# Category Canonical impulse solutions

## Natural response

For the fixed-stick case of no control inputs, A 8 = 0, the general solution of the Linear Time Invariant (LTI) ODE system (9.35) is a superposition of eight flight-dynamics eigenmodes,

8

Ax(t) = ^2 Vk exp(Afct) , Afc = at + i Wfc (9.36)

k=l

where A1…8 are the nonzero eigenvalues and vl…8 are the corresponding eigenvectors of the Jacobian matrix A. Each of the remaining four zero eigenvalues corresponds to a shift in x, y, z, ф, which has no influence on the dynamics and hence is excluded from the mode summation.

The magnitude of each wt and the sign and magnitude of at indicate the nature of that mode. If wt = 0 then the motion is monotonic, and if wt = 0 then the motion is oscillatory. The latter actually consists of two complex-pair modes, A = a ± i w. If at > 0 then that mode is unstable, meaning that the aircraft will exhibit exponential divergence from the trimmed flight state.

9.8.3 Symmetry

In the completely general case, the A and B matrices of the linearized dynamics system (9.35) are nearly full. But if we have

• geometric symmetry (the airplane is left/right symmetric), and

• aerodynamic symmetry with v0 = p0 = r0 = ф0 = 0, and

• negligible onboard angular momentum, h ~ 0,

then A and 13 have the following form after the state vector and the equations are re-ordered as indicated. Zero or nearly zero matrix elements are shown blank.  /

Au

AW A q aO AV A p

}

Ar

А ф Axe A Vе A ze A^

T J

The first four rows constitute the Longitudinal Dynamics subset, the middle four rows are the Lateral Dy­namics subset, and the last four rows are the Navigation subset.

The last four navigation variables Axe, Aye, Aze, Aф generally have zero matrix columns, even for asym­metric aircraft. This implies that the matrix will have at least four zero eigenvalues, Аддо,11,12 = 0, whose corresponding eigenmodes contain only the steady displacements of the four navigation variables. Vg exp(0t) = { V10 exp(0t) = { V11 exp(0t) = {

V12 exp(0t) = {

This is expected from coordinate invariance – the dynamics cannot be affected if the airplane position is displaced, or if it is pointed in another direction in the plane parallel to the Earth surface. This justifies excluding these four trivial steady displacement modes from the dynamical mode summation (9.36).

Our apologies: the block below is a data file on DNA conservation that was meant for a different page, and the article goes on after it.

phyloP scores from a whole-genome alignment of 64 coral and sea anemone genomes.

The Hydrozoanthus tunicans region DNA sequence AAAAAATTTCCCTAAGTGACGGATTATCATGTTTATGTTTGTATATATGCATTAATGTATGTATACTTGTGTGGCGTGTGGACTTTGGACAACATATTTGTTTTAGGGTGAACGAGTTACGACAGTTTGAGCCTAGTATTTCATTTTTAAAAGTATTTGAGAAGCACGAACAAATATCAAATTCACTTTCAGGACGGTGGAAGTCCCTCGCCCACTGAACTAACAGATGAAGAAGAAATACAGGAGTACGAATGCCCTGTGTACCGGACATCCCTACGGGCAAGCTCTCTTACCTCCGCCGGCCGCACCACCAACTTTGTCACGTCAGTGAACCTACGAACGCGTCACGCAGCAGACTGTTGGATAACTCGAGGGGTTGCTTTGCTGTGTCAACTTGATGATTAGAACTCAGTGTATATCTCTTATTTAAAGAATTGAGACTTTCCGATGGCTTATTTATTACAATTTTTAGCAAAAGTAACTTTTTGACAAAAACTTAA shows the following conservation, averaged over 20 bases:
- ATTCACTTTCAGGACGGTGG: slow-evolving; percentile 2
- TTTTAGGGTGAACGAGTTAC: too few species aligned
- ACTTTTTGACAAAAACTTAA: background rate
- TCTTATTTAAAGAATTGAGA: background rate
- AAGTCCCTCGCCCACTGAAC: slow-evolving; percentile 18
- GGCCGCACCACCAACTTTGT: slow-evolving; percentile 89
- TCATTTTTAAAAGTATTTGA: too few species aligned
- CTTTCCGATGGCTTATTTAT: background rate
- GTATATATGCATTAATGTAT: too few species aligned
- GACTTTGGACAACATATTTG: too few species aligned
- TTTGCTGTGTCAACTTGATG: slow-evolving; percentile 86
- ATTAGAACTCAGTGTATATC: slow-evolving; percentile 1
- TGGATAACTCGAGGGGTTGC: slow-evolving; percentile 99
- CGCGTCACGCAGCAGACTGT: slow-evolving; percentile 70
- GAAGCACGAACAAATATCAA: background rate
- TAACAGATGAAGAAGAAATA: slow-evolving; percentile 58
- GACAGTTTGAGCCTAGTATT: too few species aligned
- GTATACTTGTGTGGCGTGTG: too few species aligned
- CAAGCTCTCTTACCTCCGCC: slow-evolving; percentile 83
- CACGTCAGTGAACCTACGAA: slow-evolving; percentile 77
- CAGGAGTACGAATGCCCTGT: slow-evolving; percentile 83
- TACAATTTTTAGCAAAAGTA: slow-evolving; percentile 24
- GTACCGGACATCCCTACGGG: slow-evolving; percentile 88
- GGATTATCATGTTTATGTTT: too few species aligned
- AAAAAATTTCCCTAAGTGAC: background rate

One notable exception occurs if atmospheric property variation is significant over the vertical extent of the motion. In this case there will be some dependence on the Aze variable, and there will be only three trivial modes present in the system.

 If only one type of singularity is present (e. g. only vorticity but no source density), and if in addition the overall lumped vortex strength Г is nonzero, then the far-field doublets can be made to vanish by a suitable choice of the vortex location, which is then defined as the vorticity centroid. In the case of the thin airfoil, this location is also the center of lift, defined as the point about which the pitching moment is zero.

 For favorable pressure gradients a> 0, the velocity profile is “full” near the wall, with a monotonic curvature, relatively large skin friction coefficient Cf values, and small shape parameter H values.

• For adverse pressure gradients a< 0, the velocity profile is inflected, with a smaller skin friction and large shape parameters H.

• There is a minimum value a ~ -0.0904, which is the incipient-separation case, with Cf =0 and H ~ 4.029 . For a less than this minimum, no physical self-similar solution of the boundary layer equations (4.21) exists.